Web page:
More often than not, when I ask people what they consider to be their single best investment, without hesitation their answer is “my house”. How about you? Is that how you would’ve answered the question, too? Well, what I’m about to share with you just might surprise you and challenge your thinking.
When it comes to a house, most of us remember what we paid for the home and we remember what we sold the home for, or what its current value is in today’s market. We naturally think the difference is our profit. What we all, myself included, tend to leave out of our analysis, incorrectly I might add, is the ongoing expenses of our home. Once you add back property taxes, insurances, maintenance and repairs, not to mention interest on mortgage payments, into your overall cost and I’ll bet you find, at best, your home has barely kept up with inflation. A well-known economist that specializes in analyzing real estate pretty much says the same thing. He doesn’t feel like he’s done much more than keep pace with inflation if he’s lucky, once he factors back into the cost taxes, insurance, maintenance and repairs on the home he’s lived in the past 30 years.
Why is it that most of us think our home is our single best investment? Well I’m gonna go out on a limb here and suggest it’s because, whether we realize it or not, it’s a long-term investment strategy. You’re not running to the internet everyday to find out what the daily change in your home value is; you probably don’t even do that on a monthly or even a yearly basis. Even if you did, you certainly wouldn’t be running to sell every time there was a blip in the market value of your home. Nope, you just steadily plod along living in your home until it no longer serves a purpose for you.
For myself and my wife, we owned a home that our boys grew up in for the better part of 20 years. Now that’s a long-term investment strategy and truth be told, we are reasonably happy with the outcome, other than as I am writing this, we still need to sell the house. But this will happen in due time.
So this got me to thinking, why is it that very few people when asked the question “what do you consider to be you single best investment?”, very few people talk about their stock portfolio or their investment portfolio. And the only conclusion I can draw is, unlike your home, it’s just human nature to agonize and fret over the changing value of your investment portfolios one day to the next, month in and month out. And in doing so, because these are liquid investments and are easily bought and sold just about any day you want, it’s very easy for your emotions to take over and cause you to buy at the wrong time and sell at the wrong time.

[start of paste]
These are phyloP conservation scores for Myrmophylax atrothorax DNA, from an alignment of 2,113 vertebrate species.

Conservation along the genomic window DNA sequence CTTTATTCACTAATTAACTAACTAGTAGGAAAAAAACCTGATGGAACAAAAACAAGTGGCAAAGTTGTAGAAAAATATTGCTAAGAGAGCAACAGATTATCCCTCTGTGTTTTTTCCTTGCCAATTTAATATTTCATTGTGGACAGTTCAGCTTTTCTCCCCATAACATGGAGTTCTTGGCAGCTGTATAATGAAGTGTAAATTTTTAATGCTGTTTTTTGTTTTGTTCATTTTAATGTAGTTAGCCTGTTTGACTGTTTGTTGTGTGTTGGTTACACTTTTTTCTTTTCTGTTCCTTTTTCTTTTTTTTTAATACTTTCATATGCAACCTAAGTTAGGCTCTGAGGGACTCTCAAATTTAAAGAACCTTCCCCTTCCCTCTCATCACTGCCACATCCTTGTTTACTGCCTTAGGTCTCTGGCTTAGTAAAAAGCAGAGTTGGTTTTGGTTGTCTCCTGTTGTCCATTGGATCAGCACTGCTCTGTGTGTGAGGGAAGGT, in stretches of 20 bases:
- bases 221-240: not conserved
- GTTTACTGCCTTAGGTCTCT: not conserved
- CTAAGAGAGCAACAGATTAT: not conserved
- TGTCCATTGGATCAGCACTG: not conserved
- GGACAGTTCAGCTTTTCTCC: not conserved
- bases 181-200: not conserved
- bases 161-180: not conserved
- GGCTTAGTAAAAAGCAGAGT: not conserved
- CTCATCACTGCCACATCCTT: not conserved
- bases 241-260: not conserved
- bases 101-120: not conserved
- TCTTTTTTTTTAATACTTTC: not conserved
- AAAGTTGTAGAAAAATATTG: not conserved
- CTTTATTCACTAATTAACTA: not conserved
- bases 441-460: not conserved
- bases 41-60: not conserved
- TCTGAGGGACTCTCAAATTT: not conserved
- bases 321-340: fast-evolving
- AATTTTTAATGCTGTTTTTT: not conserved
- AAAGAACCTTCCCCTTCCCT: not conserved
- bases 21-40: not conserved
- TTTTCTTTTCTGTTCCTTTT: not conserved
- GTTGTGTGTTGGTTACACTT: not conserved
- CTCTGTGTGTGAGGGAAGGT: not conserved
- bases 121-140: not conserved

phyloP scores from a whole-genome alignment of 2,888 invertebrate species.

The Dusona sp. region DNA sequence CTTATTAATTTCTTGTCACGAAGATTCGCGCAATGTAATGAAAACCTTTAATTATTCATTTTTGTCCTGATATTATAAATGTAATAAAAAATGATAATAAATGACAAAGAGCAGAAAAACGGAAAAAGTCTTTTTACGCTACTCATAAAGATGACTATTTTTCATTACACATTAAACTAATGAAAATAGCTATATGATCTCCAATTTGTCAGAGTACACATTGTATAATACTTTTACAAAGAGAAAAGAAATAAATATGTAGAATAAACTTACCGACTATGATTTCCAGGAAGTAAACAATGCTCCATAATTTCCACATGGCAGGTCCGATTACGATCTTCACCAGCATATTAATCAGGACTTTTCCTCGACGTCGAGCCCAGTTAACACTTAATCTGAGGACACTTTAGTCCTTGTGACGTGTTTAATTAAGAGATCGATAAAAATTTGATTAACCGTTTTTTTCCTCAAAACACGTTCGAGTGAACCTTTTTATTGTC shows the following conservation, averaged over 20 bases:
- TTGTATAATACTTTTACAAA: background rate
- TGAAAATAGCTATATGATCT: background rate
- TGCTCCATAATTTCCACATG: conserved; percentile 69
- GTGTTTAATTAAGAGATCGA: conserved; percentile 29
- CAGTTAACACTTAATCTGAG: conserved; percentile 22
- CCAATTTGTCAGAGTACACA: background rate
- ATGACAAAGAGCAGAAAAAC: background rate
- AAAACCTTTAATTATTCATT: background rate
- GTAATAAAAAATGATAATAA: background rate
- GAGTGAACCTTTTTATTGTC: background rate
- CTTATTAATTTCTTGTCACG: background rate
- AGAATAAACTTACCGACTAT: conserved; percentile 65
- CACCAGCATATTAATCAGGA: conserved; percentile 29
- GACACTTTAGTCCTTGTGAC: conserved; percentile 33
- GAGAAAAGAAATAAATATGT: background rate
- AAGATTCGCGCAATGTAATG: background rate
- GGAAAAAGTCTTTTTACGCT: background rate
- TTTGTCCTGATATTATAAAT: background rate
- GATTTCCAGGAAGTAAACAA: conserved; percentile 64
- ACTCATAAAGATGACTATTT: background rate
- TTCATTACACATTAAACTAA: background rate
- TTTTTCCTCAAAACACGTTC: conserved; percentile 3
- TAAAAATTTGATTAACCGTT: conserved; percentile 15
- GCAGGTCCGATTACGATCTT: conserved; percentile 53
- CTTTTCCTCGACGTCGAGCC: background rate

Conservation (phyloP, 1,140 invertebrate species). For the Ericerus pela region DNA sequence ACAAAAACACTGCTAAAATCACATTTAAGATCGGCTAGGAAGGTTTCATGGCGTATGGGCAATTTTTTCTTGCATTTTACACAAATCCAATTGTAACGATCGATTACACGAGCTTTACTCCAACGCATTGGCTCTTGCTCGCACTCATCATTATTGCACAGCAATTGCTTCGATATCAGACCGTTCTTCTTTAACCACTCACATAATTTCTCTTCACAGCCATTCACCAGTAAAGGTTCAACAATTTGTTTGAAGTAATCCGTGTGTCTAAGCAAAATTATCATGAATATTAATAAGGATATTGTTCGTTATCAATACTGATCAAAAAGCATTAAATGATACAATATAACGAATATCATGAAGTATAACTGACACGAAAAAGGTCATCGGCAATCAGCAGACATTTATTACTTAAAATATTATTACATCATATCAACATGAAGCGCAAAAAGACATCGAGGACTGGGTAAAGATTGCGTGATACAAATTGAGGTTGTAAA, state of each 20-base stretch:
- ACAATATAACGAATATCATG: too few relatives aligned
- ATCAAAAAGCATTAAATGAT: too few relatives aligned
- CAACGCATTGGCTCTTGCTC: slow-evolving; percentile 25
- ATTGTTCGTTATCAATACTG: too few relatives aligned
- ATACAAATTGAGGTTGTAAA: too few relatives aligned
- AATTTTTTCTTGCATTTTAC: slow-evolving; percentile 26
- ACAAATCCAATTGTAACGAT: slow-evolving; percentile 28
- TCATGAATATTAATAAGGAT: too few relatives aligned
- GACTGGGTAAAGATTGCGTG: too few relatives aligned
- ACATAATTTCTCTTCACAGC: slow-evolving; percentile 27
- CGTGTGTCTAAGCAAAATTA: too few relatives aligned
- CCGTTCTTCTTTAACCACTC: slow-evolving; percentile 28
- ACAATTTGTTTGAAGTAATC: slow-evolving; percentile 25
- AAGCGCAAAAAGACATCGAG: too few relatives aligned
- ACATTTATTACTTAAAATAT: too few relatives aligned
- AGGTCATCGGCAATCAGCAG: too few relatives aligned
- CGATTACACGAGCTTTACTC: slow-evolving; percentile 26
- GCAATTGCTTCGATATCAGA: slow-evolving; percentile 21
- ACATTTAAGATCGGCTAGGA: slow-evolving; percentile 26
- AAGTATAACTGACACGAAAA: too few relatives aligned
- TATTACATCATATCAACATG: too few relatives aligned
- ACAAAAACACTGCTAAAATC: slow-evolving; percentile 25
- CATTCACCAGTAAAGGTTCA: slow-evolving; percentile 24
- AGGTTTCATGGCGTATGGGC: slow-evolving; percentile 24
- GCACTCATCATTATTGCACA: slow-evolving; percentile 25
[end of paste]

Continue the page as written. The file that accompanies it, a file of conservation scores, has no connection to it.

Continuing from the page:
The lesson I’ve learned from talking to a lot of people and asking them the simple question “what do you consider to be your single best investment?” is one of the keys to investing success and probably one of the toughest challenges all investors have. Most investors don’t have a system in place that helps them avoid large losses and keeps their emotions from taking over.
If you don’t have one already, find an investment system that helps you avoid large losses and a system that you can stick with overtime, measured in years, if not decades. If you’ll do this, I think you’ll find that your single best investment isn’t your home but an investment portfolio that puts money to work in high demand areas and avoids weak demand areas all in an effort to avoid large losses. This is one of the secrets to you being able to experience your personal version of an Incredible Retirement, doing what you want, when you want.